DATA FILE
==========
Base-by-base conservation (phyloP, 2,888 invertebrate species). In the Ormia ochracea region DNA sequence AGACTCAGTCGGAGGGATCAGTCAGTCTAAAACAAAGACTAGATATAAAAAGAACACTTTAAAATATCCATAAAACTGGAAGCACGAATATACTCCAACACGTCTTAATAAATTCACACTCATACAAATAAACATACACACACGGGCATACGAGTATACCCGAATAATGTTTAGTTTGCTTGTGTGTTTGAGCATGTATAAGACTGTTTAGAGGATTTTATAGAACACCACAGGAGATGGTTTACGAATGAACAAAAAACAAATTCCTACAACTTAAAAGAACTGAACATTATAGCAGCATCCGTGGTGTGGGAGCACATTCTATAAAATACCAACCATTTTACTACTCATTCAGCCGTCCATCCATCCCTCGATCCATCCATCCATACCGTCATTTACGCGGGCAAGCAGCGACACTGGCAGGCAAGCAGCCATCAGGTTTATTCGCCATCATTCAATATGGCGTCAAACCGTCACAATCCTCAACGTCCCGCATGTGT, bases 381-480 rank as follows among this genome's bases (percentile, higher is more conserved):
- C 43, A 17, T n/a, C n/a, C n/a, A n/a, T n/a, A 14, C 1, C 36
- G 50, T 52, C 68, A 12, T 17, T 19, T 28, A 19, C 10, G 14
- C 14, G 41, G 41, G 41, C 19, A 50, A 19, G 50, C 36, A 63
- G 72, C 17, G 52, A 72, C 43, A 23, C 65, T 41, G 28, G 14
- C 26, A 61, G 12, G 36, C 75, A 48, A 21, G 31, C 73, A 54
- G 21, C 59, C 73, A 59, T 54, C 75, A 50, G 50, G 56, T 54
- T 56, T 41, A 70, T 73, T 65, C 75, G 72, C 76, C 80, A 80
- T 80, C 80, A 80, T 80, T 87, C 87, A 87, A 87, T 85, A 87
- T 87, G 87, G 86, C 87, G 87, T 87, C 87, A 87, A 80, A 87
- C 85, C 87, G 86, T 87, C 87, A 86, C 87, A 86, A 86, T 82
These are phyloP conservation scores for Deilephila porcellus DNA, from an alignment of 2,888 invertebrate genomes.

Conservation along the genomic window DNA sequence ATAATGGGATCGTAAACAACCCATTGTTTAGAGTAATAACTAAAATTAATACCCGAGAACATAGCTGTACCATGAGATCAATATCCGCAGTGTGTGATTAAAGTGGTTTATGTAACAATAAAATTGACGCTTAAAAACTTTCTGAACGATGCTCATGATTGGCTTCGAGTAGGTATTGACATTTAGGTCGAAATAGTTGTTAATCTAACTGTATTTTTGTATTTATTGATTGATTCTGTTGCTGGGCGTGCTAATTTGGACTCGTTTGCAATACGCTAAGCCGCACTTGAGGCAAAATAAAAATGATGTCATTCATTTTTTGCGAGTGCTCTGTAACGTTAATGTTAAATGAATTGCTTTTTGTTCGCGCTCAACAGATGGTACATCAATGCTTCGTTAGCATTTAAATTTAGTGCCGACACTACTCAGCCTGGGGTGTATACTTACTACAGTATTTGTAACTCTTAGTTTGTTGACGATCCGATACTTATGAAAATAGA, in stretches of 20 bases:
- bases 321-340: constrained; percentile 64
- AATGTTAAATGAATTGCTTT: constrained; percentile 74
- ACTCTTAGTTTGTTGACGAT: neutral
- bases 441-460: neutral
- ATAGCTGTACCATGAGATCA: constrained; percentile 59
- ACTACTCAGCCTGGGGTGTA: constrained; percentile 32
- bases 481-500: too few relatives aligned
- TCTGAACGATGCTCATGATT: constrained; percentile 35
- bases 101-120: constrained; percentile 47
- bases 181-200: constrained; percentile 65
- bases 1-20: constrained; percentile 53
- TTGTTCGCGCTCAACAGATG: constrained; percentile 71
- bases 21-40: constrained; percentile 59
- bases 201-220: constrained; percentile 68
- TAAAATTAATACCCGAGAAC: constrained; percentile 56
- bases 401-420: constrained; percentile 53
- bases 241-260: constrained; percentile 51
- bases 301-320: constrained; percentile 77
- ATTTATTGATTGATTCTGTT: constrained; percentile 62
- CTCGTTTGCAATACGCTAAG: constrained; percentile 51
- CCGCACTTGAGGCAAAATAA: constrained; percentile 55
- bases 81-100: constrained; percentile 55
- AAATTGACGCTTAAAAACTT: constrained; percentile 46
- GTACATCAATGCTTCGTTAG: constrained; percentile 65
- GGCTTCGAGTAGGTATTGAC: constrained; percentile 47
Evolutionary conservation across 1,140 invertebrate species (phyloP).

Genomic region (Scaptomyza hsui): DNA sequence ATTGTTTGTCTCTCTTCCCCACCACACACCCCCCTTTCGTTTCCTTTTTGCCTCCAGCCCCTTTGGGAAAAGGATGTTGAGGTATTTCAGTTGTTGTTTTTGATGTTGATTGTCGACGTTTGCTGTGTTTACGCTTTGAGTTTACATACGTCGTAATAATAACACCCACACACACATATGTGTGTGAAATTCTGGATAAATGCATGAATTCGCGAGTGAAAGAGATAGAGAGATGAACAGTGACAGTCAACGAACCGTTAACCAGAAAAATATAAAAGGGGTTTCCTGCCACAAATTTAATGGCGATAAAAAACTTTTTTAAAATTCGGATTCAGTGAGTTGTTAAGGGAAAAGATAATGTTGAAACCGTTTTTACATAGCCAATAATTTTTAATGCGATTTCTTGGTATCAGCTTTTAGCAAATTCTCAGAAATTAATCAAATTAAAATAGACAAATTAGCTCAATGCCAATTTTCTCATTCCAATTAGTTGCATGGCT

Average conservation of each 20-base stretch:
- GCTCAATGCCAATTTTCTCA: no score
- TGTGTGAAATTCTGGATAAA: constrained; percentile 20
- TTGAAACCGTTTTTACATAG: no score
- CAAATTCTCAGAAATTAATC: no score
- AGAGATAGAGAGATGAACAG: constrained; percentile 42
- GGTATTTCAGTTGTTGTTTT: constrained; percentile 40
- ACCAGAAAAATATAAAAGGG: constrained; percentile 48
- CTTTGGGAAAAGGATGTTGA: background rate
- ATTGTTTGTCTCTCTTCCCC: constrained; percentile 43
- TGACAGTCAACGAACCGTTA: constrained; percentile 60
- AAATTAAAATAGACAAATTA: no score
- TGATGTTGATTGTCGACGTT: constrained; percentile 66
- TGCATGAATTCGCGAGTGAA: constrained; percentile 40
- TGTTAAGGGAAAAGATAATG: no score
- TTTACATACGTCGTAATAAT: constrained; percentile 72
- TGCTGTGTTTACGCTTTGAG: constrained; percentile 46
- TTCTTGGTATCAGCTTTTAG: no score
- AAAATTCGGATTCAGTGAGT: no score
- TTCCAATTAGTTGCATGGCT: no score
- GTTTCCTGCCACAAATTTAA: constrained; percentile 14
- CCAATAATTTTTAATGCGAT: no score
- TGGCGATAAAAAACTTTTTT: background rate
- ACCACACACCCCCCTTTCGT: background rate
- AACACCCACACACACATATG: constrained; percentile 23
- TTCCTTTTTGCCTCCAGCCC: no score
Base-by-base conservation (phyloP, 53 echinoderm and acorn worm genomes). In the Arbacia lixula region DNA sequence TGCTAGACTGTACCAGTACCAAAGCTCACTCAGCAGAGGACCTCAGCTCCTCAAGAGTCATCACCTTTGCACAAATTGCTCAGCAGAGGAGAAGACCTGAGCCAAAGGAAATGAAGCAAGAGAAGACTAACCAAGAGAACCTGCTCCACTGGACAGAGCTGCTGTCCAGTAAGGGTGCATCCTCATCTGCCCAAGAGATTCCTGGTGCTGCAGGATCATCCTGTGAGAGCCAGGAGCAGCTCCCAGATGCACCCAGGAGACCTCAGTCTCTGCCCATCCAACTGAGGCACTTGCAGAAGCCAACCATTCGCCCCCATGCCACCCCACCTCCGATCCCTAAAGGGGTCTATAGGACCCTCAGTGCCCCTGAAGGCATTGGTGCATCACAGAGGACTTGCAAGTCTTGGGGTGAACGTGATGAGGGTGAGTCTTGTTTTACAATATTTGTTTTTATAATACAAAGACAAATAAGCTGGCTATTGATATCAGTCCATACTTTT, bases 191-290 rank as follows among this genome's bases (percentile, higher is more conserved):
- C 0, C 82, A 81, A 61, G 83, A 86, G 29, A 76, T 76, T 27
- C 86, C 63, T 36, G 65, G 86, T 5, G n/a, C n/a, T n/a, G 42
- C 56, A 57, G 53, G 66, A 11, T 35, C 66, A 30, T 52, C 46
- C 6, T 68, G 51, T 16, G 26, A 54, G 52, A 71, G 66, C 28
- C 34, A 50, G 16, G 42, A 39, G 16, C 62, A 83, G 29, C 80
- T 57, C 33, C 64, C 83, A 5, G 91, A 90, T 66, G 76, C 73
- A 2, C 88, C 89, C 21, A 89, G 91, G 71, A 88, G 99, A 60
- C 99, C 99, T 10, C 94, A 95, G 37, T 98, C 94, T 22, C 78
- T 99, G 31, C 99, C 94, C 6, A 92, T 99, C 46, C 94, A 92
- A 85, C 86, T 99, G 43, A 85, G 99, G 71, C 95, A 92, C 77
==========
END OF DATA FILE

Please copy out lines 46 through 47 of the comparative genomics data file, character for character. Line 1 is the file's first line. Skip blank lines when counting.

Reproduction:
- AGAGATAGAGAGATGAACAG: constrained; percentile 42
- GGTATTTCAGTTGTTGTTTT: constrained; percentile 40